Requests From the Server to Itself
When the Apache HTTP Server manages its child processes, it needs a way to wake up processes that are listening for new connections. To do this, it sends a simple HTTP request back to itself. This request will appear in the access_log file with the remote address set to the loop-back interface (typically 127.0.0.1 or ::1 if IPv6 is configured). If you log the User-Agent string (as in the combined log format), you will see the server signature followed by "
(internal dummy connection)" on non-SSL servers. During certain periods you may see up to one such request for each
httpd child process.
These requests are perfectly normal and you do not, in general, need to worry about them. They can simply be ignored.
If you wish to exclude them from your log, you can use normal conditional-logging techniques. For example, to omit all requests from the loopback interface from your logs, you can use
and then add
env=!loopback to the end of your CustomLog directive.
In 2.2.6 and earlier, in certain configurations, these requests may hit a heavy-weight dynamic web page and cause unnecessary load on the server. You can avoid this by using mod_rewrite to respond with a redirect when accessed with that specific User-Agent or IP address.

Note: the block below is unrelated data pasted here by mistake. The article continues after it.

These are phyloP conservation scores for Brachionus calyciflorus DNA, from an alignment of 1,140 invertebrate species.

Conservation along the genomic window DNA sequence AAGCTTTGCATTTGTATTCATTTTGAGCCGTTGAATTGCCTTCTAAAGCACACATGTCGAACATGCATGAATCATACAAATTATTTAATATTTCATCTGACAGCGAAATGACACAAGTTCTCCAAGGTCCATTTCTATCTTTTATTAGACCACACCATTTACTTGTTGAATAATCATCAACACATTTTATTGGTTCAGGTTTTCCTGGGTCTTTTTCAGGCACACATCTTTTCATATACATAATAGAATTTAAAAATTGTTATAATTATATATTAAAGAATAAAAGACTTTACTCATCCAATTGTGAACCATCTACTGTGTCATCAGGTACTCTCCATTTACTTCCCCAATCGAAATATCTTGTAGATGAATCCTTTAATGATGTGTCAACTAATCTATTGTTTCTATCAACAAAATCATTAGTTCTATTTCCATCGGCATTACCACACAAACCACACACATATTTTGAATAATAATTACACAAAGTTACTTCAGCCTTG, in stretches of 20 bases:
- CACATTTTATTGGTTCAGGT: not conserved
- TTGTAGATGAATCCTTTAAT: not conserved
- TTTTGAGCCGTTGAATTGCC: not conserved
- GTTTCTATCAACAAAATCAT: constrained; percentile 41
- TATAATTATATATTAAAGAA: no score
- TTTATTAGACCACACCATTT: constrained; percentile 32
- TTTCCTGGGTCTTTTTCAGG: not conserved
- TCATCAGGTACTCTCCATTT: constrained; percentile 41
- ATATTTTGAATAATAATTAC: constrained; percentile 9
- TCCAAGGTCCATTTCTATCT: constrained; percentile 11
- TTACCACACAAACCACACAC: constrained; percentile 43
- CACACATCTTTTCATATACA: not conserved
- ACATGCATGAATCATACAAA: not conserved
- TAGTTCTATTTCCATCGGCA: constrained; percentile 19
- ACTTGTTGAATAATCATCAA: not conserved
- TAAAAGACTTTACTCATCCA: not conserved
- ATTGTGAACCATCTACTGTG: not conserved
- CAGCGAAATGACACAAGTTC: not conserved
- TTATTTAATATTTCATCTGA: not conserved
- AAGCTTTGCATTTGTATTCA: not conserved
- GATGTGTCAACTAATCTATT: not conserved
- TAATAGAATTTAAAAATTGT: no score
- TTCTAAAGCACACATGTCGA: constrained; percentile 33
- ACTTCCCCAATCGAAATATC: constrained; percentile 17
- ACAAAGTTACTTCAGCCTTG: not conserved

The internal dummy connections are not capable of speaking SSL. Thus, on servers with SSL enabled, these requests may generate noise in the server error log similar to the following:
You can work around this by ensuring that the last Listen directive in your server configuration is not using SSL. In a typical setup, this would mean that "Listen 443" would come before "Listen 80".
This workaround should cause the internal dummy connections to be made to the non-SSL port, where you can optionally filter them out using the suggestions above.
In a future release, the server will attempt to connect to a non-SSL port by default. This change has been committed to svn, but not yet released (as of this writing).
Please see Bug 39653 for more background.